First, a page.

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Centre for Feminist Research

A dynamic feminist community providing a forum for discussion of equality and diversity at Goldsmiths.

Events and Activities

Inside the department

Members

Staff involved in the Centre in every department.

Teaching Programmes

More information about our teaching programmes including MAs and our Postgraduate Forum.

Projects

We're working on adding information about our archives, research initiatives, and research networks.

Contact us

If you'd like to know more about the Centre and our plans, please do get in touch.

A dynamic feminist community providing a forum for discussion of equality and diversity at Goldsmiths.

We provide a coordinating hub for feminist work at Goldsmiths. In addition to organising seminars and conferences, we offer a symbolic and intellectual home for the MA in Gender, Media and Culture, co-convened by the Departments of Media & Communications and Sociology.

We provide a forum for discussion of equality and diversity issues on campus (in relation to all aspects of the College’s equality policy: race and religion, gender, sexuality, disability and widening participation). We also provide an intellectual context for the delivery of Goldsmiths' equality policy.

Feminist research

By 'feminist research' we include any work that is informed by an active engagement with feminist intellectual debates, and any research that investigates questions of power, inequality and difference including race, class, disability as well as gender and sexuality.  

Goldsmiths already has an longstanding international reputation for feminist research through the individual activities of staff based in a range of departments, from the contributions of alumni staff of the college who have shaped feminist histories (Sally Alexander, Valerie Walkerdine, Kay Stables, Helen Carr, for example), as well as through the numerous conferences we have organised on feminist themes since 1990's including: Emotion, Gender and Culture; Young Women and Feminism; Queer Theory; Feminist and Queer of Colour Scholarship; Feminist Genealogies; Race and The Academy as well as Feminism and Intimacy.

The Centre for Feminist Research was inaugurated under the leadership of Professor Ahmed to consolidate Goldsmiths feminist histories and to help shape feminist futures at Goldsmiths. We wish to continue this legacy and build upon the feminist work that has shaped the institution.

About the Centre

The Centre is currently based in Media & Communications and Sociology and is directed by Professor Lisa Blackman and Dr Yasmin Gunaratnam. The Centre also has members in Anthropology, Art, Computing, Educational Studies, English & Comparative Literature, History, Music, Visual Cultures, as well as Social, Therapeutic and Community Studies.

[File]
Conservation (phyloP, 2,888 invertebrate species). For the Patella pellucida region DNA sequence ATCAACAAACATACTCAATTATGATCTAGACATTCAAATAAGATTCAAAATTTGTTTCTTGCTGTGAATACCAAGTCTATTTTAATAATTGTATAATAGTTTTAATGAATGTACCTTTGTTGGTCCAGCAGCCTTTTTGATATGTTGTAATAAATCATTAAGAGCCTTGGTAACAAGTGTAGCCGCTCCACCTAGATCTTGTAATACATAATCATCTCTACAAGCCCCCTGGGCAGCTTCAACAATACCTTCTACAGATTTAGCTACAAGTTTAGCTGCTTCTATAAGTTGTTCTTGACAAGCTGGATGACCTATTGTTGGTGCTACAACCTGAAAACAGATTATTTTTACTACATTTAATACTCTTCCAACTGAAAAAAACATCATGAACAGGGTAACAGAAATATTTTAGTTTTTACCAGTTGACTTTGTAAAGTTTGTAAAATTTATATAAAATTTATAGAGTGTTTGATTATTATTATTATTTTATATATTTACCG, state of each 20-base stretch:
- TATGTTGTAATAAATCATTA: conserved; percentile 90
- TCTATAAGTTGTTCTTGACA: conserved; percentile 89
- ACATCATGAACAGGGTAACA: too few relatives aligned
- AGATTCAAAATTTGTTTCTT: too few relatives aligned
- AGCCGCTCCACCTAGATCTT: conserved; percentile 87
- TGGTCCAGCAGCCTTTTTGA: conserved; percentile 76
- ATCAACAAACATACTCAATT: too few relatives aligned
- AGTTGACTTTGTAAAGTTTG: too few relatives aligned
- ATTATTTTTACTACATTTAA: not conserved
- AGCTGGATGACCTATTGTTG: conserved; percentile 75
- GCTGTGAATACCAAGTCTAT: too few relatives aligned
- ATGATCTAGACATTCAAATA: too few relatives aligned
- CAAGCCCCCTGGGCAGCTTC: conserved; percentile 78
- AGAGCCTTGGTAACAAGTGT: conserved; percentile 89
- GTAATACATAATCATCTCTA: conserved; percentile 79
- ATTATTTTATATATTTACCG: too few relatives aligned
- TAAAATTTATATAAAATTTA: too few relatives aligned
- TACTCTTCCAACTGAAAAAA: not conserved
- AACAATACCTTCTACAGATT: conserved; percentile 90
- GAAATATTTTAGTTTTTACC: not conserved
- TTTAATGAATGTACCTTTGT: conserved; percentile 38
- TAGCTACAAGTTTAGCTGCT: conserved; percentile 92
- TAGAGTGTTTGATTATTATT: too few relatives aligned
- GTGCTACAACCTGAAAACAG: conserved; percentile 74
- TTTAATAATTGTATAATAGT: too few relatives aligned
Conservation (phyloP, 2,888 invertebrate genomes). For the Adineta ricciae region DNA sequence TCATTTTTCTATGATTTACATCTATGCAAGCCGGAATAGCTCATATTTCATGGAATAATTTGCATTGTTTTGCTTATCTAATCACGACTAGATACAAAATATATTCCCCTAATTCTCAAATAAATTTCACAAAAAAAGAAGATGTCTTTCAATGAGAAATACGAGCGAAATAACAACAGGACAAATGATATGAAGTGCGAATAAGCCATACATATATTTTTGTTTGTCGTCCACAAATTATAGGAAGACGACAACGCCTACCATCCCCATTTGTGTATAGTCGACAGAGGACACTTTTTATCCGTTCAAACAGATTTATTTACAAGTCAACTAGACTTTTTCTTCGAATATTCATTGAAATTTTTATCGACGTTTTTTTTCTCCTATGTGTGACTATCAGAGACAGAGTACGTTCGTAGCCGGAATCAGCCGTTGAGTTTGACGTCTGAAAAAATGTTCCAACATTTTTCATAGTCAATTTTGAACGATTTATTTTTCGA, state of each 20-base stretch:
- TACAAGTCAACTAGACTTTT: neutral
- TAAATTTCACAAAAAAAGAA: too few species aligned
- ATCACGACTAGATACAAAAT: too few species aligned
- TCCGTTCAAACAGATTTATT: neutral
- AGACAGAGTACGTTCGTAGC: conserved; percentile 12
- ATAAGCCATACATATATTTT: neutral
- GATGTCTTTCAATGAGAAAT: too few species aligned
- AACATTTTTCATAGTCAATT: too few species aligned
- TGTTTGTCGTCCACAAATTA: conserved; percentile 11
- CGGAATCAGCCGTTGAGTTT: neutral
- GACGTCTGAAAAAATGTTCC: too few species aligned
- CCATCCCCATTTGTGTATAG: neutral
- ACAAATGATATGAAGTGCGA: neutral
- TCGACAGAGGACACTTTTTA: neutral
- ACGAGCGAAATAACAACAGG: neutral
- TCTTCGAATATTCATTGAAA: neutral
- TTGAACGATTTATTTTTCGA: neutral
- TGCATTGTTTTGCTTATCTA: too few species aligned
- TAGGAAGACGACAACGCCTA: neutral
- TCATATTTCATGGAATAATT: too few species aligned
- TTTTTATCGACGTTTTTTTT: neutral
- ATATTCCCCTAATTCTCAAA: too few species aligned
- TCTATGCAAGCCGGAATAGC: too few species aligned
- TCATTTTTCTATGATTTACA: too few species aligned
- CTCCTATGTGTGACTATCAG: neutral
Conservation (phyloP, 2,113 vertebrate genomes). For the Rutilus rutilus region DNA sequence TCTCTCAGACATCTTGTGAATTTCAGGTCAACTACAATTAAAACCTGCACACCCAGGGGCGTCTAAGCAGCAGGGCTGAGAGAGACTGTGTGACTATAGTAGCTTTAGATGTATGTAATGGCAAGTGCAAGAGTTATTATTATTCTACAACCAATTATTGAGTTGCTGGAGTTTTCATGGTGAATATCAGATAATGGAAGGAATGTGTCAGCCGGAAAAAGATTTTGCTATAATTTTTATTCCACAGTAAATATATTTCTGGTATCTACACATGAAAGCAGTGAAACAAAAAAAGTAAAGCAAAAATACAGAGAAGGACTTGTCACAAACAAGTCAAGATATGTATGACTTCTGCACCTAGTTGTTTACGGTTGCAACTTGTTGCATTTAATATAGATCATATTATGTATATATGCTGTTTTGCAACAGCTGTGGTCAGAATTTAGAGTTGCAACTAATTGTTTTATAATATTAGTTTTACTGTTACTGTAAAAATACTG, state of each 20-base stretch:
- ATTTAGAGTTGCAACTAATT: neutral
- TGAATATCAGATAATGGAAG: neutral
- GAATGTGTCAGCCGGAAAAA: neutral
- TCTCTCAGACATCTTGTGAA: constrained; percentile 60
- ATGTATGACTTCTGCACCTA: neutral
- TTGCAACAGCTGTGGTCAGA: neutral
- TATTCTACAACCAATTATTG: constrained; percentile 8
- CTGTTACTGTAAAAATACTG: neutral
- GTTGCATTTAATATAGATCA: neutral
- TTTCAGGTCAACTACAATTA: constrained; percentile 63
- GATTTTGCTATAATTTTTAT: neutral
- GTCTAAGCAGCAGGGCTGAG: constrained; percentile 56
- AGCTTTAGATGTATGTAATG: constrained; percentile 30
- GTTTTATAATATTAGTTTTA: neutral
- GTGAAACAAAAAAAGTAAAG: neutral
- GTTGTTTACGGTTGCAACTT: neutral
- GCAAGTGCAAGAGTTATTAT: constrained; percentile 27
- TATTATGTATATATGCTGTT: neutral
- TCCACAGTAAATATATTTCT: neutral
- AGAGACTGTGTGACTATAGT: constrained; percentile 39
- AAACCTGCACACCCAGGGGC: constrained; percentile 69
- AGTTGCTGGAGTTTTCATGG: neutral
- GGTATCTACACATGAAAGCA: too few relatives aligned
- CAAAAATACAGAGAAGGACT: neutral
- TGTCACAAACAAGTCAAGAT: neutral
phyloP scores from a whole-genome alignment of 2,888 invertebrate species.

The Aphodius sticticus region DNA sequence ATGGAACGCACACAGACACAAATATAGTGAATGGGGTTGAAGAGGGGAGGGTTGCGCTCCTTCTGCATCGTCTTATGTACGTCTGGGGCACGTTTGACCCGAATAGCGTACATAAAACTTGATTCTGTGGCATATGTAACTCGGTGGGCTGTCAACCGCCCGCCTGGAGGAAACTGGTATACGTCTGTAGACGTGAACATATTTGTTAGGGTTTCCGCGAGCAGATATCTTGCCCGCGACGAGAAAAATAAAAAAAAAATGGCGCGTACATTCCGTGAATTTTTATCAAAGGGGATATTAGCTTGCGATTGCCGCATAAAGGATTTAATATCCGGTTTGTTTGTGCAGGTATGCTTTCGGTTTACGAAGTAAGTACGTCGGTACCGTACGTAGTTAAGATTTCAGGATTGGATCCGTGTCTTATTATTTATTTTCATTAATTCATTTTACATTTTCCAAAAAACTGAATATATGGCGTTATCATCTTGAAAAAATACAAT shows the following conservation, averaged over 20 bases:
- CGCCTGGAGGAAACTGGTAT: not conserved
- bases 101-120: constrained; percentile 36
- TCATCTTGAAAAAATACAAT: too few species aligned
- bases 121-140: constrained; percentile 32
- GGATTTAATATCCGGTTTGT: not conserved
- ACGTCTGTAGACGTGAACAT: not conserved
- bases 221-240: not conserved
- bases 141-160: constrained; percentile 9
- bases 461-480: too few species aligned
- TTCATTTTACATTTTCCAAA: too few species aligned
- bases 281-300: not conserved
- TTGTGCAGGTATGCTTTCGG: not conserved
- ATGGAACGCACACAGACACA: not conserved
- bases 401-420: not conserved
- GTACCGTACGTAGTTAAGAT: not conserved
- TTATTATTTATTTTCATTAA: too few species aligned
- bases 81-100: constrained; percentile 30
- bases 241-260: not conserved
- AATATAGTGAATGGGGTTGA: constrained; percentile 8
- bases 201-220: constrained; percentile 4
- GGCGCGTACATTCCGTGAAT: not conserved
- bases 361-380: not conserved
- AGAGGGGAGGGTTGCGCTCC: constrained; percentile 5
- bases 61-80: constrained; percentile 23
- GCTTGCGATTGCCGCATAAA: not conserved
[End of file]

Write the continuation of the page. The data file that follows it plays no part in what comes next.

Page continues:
Goldsmith’s feminist community is dynamic and the Centre aims to preserve this dynamism. We have identified four key and loose strands of feminist research activity at Goldsmiths:

  • Intersectionality; gender and class; feminist of colour scholarship and activism; queer feminism; transfeminism.
  • Feminist genealogies, new feminism, post-feminism.
  • Feminist cultural theory (including feminist engagements with visual culture, new media, screen culture and technology)
  • Feminist work on embodiment, affect and emotion

All are welcome to attend events and activities organised or hosted by the Centre for Feminist Research, including staff and students at Goldsmiths as well as members of the wider public.  The CFR does not currently have a mailing list for those outside of Goldsmiths but if you would like to be regularly updated about our events you can follow us on Twitter and like us on Facebook.

Centre for Feminist Events Autumn Term Programme, 2017
(with more to come!)

Professor Angela McRobbie
Feminism, Neoliberalsim and the Moral Economy of Work and Workfare
12th October 2017 6-7:30pm, PSH LG02

This lecture offers a series of critical perspectives on the way in which women, across the boundaries of class and ethnicity and sexuality are the subjects whose intelligibility rests on the idea of a career, a job, and a full working life.

This emphasis on employment as gender destination within the terms of contemporary neoliberalism also marks the spot at which 'feminists appropriation' is most visible and seemingly viable.

In a shift in direction away from the normative discourses of success and ambition pitched to mostly young women and documented in the Aftermath of Feminism (2008) this lecture undertakes a preliminary analysis of female failure, and the individualising tropes of abjection and shame which the popular/social media as 'moral guardian' orchestrate and oversee in its (self) appointed role as agent of biopolitical management.

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